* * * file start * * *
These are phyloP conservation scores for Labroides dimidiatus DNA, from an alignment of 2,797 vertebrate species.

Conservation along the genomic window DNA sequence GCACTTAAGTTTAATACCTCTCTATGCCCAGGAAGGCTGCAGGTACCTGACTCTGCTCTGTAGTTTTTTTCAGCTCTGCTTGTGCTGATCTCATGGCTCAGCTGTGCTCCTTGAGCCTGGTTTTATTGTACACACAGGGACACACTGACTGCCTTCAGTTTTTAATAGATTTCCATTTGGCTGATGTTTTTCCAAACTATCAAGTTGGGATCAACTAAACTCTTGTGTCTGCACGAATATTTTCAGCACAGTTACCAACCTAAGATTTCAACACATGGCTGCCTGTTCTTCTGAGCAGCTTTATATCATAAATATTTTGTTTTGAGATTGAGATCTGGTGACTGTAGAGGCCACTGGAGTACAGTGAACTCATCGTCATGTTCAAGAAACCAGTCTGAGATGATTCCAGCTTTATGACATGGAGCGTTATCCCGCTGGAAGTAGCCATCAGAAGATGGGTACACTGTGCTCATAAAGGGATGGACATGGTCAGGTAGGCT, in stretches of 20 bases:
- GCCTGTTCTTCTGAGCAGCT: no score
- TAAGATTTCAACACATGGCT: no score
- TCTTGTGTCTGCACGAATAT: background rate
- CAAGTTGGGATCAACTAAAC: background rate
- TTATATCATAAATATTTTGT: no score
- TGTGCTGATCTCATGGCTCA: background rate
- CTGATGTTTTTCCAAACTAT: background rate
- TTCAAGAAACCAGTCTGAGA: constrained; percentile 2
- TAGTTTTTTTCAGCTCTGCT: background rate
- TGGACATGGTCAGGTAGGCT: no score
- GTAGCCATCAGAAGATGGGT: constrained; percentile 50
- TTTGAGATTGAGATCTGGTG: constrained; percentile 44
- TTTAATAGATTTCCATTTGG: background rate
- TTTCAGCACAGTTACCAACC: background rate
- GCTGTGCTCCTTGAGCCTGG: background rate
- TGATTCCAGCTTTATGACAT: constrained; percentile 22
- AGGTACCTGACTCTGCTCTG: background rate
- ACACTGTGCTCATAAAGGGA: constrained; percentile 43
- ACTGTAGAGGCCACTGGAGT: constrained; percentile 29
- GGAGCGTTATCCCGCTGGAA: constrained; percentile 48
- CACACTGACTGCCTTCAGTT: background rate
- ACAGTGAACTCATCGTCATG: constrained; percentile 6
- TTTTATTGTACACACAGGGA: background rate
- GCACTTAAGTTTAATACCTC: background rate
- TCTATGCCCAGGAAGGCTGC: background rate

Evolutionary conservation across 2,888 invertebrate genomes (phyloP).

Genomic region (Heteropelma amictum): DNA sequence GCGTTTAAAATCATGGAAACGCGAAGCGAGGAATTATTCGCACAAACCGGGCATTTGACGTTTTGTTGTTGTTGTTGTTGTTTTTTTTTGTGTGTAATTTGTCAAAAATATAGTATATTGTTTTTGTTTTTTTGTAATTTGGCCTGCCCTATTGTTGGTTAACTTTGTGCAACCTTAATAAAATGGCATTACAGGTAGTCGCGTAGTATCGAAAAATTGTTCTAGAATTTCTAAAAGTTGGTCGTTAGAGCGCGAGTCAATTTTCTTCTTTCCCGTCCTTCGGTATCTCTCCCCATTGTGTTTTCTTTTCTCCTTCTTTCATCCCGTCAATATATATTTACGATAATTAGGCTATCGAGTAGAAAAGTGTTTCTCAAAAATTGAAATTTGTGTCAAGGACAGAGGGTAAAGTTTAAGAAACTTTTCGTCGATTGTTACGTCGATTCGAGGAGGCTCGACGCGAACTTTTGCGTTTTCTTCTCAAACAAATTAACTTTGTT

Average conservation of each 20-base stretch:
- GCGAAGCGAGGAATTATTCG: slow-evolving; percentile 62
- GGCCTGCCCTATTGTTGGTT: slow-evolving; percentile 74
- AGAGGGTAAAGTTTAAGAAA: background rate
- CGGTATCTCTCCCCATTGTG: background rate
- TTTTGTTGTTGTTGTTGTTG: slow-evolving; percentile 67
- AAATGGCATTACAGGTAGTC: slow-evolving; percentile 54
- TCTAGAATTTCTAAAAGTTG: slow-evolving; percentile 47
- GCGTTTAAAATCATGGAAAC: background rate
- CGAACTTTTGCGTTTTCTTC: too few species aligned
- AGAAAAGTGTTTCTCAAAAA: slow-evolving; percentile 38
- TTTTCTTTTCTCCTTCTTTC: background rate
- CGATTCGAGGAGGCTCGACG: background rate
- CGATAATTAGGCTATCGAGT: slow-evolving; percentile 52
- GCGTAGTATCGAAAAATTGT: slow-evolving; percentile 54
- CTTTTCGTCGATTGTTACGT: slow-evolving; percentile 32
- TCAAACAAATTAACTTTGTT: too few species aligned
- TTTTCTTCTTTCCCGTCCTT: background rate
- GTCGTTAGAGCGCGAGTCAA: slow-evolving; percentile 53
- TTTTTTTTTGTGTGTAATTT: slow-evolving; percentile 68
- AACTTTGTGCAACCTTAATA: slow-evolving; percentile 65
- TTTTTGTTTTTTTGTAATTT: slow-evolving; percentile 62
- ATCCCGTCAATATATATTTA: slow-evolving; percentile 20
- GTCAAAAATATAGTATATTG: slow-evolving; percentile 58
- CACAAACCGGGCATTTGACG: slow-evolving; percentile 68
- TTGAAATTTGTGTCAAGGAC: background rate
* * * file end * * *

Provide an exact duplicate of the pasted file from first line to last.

These are phyloP conservation scores for Labroides dimidiatus DNA, from an alignment of 2,797 vertebrate species.

Conservation along the genomic window DNA sequence GCACTTAAGTTTAATACCTCTCTATGCCCAGGAAGGCTGCAGGTACCTGACTCTGCTCTGTAGTTTTTTTCAGCTCTGCTTGTGCTGATCTCATGGCTCAGCTGTGCTCCTTGAGCCTGGTTTTATTGTACACACAGGGACACACTGACTGCCTTCAGTTTTTAATAGATTTCCATTTGGCTGATGTTTTTCCAAACTATCAAGTTGGGATCAACTAAACTCTTGTGTCTGCACGAATATTTTCAGCACAGTTACCAACCTAAGATTTCAACACATGGCTGCCTGTTCTTCTGAGCAGCTTTATATCATAAATATTTTGTTTTGAGATTGAGATCTGGTGACTGTAGAGGCCACTGGAGTACAGTGAACTCATCGTCATGTTCAAGAAACCAGTCTGAGATGATTCCAGCTTTATGACATGGAGCGTTATCCCGCTGGAAGTAGCCATCAGAAGATGGGTACACTGTGCTCATAAAGGGATGGACATGGTCAGGTAGGCT, in stretches of 20 bases:
- GCCTGTTCTTCTGAGCAGCT: no score
- TAAGATTTCAACACATGGCT: no score
- TCTTGTGTCTGCACGAATAT: background rate
- CAAGTTGGGATCAACTAAAC: background rate
- TTATATCATAAATATTTTGT: no score
- TGTGCTGATCTCATGGCTCA: background rate
- CTGATGTTTTTCCAAACTAT: background rate
- TTCAAGAAACCAGTCTGAGA: constrained; percentile 2
- TAGTTTTTTTCAGCTCTGCT: background rate
- TGGACATGGTCAGGTAGGCT: no score
- GTAGCCATCAGAAGATGGGT: constrained; percentile 50
- TTTGAGATTGAGATCTGGTG: constrained; percentile 44
- TTTAATAGATTTCCATTTGG: background rate
- TTTCAGCACAGTTACCAACC: background rate
- GCTGTGCTCCTTGAGCCTGG: background rate
- TGATTCCAGCTTTATGACAT: constrained; percentile 22
- AGGTACCTGACTCTGCTCTG: background rate
- ACACTGTGCTCATAAAGGGA: constrained; percentile 43
- ACTGTAGAGGCCACTGGAGT: constrained; percentile 29
- GGAGCGTTATCCCGCTGGAA: constrained; percentile 48
- CACACTGACTGCCTTCAGTT: background rate
- ACAGTGAACTCATCGTCATG: constrained; percentile 6
- TTTTATTGTACACACAGGGA: background rate
- GCACTTAAGTTTAATACCTC: background rate
- TCTATGCCCAGGAAGGCTGC: background rate

Evolutionary conservation across 2,888 invertebrate genomes (phyloP).

Genomic region (Heteropelma amictum): DNA sequence GCGTTTAAAATCATGGAAACGCGAAGCGAGGAATTATTCGCACAAACCGGGCATTTGACGTTTTGTTGTTGTTGTTGTTGTTTTTTTTTGTGTGTAATTTGTCAAAAATATAGTATATTGTTTTTGTTTTTTTGTAATTTGGCCTGCCCTATTGTTGGTTAACTTTGTGCAACCTTAATAAAATGGCATTACAGGTAGTCGCGTAGTATCGAAAAATTGTTCTAGAATTTCTAAAAGTTGGTCGTTAGAGCGCGAGTCAATTTTCTTCTTTCCCGTCCTTCGGTATCTCTCCCCATTGTGTTTTCTTTTCTCCTTCTTTCATCCCGTCAATATATATTTACGATAATTAGGCTATCGAGTAGAAAAGTGTTTCTCAAAAATTGAAATTTGTGTCAAGGACAGAGGGTAAAGTTTAAGAAACTTTTCGTCGATTGTTACGTCGATTCGAGGAGGCTCGACGCGAACTTTTGCGTTTTCTTCTCAAACAAATTAACTTTGTT

Average conservation of each 20-base stretch:
- GCGAAGCGAGGAATTATTCG: slow-evolving; percentile 62
- GGCCTGCCCTATTGTTGGTT: slow-evolving; percentile 74
- AGAGGGTAAAGTTTAAGAAA: background rate
- CGGTATCTCTCCCCATTGTG: background rate
- TTTTGTTGTTGTTGTTGTTG: slow-evolving; percentile 67
- AAATGGCATTACAGGTAGTC: slow-evolving; percentile 54
- TCTAGAATTTCTAAAAGTTG: slow-evolving; percentile 47
- GCGTTTAAAATCATGGAAAC: background rate
- CGAACTTTTGCGTTTTCTTC: too few species aligned
- AGAAAAGTGTTTCTCAAAAA: slow-evolving; percentile 38
- TTTTCTTTTCTCCTTCTTTC: background rate
- CGATTCGAGGAGGCTCGACG: background rate
- CGATAATTAGGCTATCGAGT: slow-evolving; percentile 52
- GCGTAGTATCGAAAAATTGT: slow-evolving; percentile 54
- CTTTTCGTCGATTGTTACGT: slow-evolving; percentile 32
- TCAAACAAATTAACTTTGTT: too few species aligned
- TTTTCTTCTTTCCCGTCCTT: background rate
- GTCGTTAGAGCGCGAGTCAA: slow-evolving; percentile 53
- TTTTTTTTTGTGTGTAATTT: slow-evolving; percentile 68
- AACTTTGTGCAACCTTAATA: slow-evolving; percentile 65
- TTTTTGTTTTTTTGTAATTT: slow-evolving; percentile 62
- ATCCCGTCAATATATATTTA: slow-evolving; percentile 20
- GTCAAAAATATAGTATATTG: slow-evolving; percentile 58
- CACAAACCGGGCATTTGACG: slow-evolving; percentile 68
- TTGAAATTTGTGTCAAGGAC: background rate